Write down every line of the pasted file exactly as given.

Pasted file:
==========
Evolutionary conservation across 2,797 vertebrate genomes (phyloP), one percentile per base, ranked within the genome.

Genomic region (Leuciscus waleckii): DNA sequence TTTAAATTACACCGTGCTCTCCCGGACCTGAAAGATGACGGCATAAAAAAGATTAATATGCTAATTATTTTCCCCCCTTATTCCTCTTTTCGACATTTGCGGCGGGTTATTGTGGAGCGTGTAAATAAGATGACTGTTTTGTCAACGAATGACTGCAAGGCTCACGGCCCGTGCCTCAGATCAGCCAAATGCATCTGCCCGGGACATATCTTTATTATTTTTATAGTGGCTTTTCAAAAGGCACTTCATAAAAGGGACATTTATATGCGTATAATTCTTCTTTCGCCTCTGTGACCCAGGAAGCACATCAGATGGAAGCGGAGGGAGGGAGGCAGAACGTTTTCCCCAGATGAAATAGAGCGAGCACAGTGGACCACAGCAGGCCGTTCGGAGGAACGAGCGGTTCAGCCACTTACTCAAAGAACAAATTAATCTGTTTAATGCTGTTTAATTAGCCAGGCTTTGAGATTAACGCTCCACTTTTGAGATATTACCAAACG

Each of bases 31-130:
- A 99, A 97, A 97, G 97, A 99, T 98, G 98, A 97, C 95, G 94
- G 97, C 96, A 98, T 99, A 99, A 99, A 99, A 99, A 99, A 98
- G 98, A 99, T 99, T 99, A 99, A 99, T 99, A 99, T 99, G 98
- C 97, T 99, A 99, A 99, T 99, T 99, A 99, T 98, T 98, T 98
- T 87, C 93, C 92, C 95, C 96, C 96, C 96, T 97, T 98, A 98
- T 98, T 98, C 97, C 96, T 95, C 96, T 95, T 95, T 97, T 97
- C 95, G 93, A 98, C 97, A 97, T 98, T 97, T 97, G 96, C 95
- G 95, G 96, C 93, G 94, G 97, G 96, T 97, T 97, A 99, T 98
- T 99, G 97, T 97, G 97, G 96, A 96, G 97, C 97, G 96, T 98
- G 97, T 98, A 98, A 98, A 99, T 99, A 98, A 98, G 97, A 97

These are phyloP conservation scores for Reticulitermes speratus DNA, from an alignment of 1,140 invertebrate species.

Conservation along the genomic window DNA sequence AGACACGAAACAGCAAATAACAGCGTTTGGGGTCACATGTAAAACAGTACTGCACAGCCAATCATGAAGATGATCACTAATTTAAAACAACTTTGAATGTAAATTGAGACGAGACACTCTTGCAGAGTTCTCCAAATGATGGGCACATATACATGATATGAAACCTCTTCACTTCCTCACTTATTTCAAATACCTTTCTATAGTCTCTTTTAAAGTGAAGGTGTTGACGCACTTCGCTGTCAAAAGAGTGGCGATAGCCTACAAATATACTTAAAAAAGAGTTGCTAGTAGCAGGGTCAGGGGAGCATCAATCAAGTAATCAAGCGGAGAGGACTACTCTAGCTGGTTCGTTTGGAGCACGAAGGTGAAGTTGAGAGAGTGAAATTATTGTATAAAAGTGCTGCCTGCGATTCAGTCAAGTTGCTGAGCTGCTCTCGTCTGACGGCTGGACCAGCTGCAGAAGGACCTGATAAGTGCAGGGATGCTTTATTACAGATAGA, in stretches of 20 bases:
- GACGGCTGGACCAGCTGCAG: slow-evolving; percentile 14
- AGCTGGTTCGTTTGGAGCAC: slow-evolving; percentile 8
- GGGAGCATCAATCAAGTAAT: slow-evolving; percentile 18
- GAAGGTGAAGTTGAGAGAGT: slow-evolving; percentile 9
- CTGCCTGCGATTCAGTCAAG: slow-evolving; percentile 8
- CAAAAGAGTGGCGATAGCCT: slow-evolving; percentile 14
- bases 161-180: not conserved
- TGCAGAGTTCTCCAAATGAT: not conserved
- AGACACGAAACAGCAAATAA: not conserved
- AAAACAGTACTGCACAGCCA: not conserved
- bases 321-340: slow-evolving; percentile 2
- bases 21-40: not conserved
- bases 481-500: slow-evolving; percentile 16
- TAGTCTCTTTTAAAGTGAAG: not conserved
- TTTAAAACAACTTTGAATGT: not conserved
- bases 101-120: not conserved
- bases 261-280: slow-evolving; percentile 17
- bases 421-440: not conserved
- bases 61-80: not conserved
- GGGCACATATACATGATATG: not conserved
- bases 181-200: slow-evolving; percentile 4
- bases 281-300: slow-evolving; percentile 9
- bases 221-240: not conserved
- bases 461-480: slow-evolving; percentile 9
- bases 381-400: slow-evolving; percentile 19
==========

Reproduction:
Evolutionary conservation across 2,797 vertebrate genomes (phyloP), one percentile per base, ranked within the genome.

Genomic region (Leuciscus waleckii): DNA sequence TTTAAATTACACCGTGCTCTCCCGGACCTGAAAGATGACGGCATAAAAAAGATTAATATGCTAATTATTTTCCCCCCTTATTCCTCTTTTCGACATTTGCGGCGGGTTATTGTGGAGCGTGTAAATAAGATGACTGTTTTGTCAACGAATGACTGCAAGGCTCACGGCCCGTGCCTCAGATCAGCCAAATGCATCTGCCCGGGACATATCTTTATTATTTTTATAGTGGCTTTTCAAAAGGCACTTCATAAAAGGGACATTTATATGCGTATAATTCTTCTTTCGCCTCTGTGACCCAGGAAGCACATCAGATGGAAGCGGAGGGAGGGAGGCAGAACGTTTTCCCCAGATGAAATAGAGCGAGCACAGTGGACCACAGCAGGCCGTTCGGAGGAACGAGCGGTTCAGCCACTTACTCAAAGAACAAATTAATCTGTTTAATGCTGTTTAATTAGCCAGGCTTTGAGATTAACGCTCCACTTTTGAGATATTACCAAACG

Each of bases 31-130:
- A 99, A 97, A 97, G 97, A 99, T 98, G 98, A 97, C 95, G 94
- G 97, C 96, A 98, T 99, A 99, A 99, A 99, A 99, A 99, A 98
- G 98, A 99, T 99, T 99, A 99, A 99, T 99, A 99, T 99, G 98
- C 97, T 99, A 99, A 99, T 99, T 99, A 99, T 98, T 98, T 98
- T 87, C 93, C 92, C 95, C 96, C 96, C 96, T 97, T 98, A 98
- T 98, T 98, C 97, C 96, T 95, C 96, T 95, T 95, T 97, T 97
- C 95, G 93, A 98, C 97, A 97, T 98, T 97, T 97, G 96, C 95
- G 95, G 96, C 93, G 94, G 97, G 96, T 97, T 97, A 99, T 98
- T 99, G 97, T 97, G 97, G 96, A 96, G 97, C 97, G 96, T 98
- G 97, T 98, A 98, A 98, A 99, T 99, A 98, A 98, G 97, A 97

These are phyloP conservation scores for Reticulitermes speratus DNA, from an alignment of 1,140 invertebrate species.

Conservation along the genomic window DNA sequence AGACACGAAACAGCAAATAACAGCGTTTGGGGTCACATGTAAAACAGTACTGCACAGCCAATCATGAAGATGATCACTAATTTAAAACAACTTTGAATGTAAATTGAGACGAGACACTCTTGCAGAGTTCTCCAAATGATGGGCACATATACATGATATGAAACCTCTTCACTTCCTCACTTATTTCAAATACCTTTCTATAGTCTCTTTTAAAGTGAAGGTGTTGACGCACTTCGCTGTCAAAAGAGTGGCGATAGCCTACAAATATACTTAAAAAAGAGTTGCTAGTAGCAGGGTCAGGGGAGCATCAATCAAGTAATCAAGCGGAGAGGACTACTCTAGCTGGTTCGTTTGGAGCACGAAGGTGAAGTTGAGAGAGTGAAATTATTGTATAAAAGTGCTGCCTGCGATTCAGTCAAGTTGCTGAGCTGCTCTCGTCTGACGGCTGGACCAGCTGCAGAAGGACCTGATAAGTGCAGGGATGCTTTATTACAGATAGA, in stretches of 20 bases:
- GACGGCTGGACCAGCTGCAG: slow-evolving; percentile 14
- AGCTGGTTCGTTTGGAGCAC: slow-evolving; percentile 8
- GGGAGCATCAATCAAGTAAT: slow-evolving; percentile 18
- GAAGGTGAAGTTGAGAGAGT: slow-evolving; percentile 9
- CTGCCTGCGATTCAGTCAAG: slow-evolving; percentile 8
- CAAAAGAGTGGCGATAGCCT: slow-evolving; percentile 14
- bases 161-180: not conserved
- TGCAGAGTTCTCCAAATGAT: not conserved
- AGACACGAAACAGCAAATAA: not conserved
- AAAACAGTACTGCACAGCCA: not conserved
- bases 321-340: slow-evolving; percentile 2
- bases 21-40: not conserved
- bases 481-500: slow-evolving; percentile 16
- TAGTCTCTTTTAAAGTGAAG: not conserved
- TTTAAAACAACTTTGAATGT: not conserved
- bases 101-120: not conserved
- bases 261-280: slow-evolving; percentile 17
- bases 421-440: not conserved
- bases 61-80: not conserved
- GGGCACATATACATGATATG: not conserved
- bases 181-200: slow-evolving; percentile 4
- bases 281-300: slow-evolving; percentile 9
- bases 221-240: not conserved
- bases 461-480: slow-evolving; percentile 9
- bases 381-400: slow-evolving; percentile 19